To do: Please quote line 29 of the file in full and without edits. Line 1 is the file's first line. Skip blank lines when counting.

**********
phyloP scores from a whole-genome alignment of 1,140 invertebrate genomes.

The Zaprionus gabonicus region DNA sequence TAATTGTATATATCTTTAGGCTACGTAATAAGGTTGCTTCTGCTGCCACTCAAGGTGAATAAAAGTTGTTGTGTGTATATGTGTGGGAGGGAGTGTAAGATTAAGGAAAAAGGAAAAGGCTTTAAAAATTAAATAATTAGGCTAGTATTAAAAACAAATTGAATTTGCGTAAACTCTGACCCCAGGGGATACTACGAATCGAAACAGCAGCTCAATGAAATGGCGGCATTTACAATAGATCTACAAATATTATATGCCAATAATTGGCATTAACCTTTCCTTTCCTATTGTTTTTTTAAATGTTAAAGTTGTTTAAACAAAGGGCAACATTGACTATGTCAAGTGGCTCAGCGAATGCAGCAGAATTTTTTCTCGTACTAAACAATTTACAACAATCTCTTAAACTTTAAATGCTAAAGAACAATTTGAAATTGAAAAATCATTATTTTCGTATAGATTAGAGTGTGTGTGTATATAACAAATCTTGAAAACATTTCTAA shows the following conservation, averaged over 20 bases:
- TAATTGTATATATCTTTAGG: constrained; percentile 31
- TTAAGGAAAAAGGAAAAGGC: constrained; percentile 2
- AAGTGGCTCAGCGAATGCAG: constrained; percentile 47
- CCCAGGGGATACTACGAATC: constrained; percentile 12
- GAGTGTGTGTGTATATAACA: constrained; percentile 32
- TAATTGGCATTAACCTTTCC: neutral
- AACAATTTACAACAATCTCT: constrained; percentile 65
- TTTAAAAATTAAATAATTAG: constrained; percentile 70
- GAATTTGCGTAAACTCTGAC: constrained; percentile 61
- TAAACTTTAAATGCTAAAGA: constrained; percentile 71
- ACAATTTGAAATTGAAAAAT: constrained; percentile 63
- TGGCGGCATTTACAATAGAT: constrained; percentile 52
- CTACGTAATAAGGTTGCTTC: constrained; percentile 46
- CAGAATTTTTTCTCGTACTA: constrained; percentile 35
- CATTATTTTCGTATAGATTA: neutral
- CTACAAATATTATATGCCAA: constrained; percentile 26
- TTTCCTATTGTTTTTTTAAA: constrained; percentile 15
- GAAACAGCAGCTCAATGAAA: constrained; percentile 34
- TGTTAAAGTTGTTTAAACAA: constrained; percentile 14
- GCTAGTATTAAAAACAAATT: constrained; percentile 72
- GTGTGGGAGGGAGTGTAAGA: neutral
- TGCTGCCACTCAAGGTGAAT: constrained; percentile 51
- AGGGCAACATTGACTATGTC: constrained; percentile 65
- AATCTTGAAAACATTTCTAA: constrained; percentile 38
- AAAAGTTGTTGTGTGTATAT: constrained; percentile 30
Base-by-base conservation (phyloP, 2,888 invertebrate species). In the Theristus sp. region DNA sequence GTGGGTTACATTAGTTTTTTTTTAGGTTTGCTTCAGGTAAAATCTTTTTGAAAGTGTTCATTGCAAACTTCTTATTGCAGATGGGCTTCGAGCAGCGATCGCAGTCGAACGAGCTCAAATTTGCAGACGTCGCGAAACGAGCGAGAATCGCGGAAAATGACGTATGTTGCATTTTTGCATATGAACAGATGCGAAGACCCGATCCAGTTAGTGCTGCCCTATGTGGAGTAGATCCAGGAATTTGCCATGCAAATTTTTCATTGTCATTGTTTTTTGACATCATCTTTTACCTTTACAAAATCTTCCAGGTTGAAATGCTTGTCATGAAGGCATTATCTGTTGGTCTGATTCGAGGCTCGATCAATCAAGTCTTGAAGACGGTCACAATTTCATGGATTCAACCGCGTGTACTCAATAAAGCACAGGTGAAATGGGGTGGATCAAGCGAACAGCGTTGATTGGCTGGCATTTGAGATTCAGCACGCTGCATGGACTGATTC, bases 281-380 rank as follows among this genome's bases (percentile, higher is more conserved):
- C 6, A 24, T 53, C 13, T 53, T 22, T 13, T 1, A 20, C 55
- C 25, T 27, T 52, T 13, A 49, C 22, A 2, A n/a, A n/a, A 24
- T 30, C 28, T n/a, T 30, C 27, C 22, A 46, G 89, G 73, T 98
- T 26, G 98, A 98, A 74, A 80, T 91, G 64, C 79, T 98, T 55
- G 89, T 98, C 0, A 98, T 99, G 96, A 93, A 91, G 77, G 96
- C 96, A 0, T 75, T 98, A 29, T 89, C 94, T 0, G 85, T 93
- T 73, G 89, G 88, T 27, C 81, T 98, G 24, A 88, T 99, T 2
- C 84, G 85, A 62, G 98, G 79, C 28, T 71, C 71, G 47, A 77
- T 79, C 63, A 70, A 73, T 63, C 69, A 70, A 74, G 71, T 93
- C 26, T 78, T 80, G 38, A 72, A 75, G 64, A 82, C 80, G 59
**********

- C 6, A 24, T 53, C 13, T 53, T 22, T 13, T 1, A 20, C 55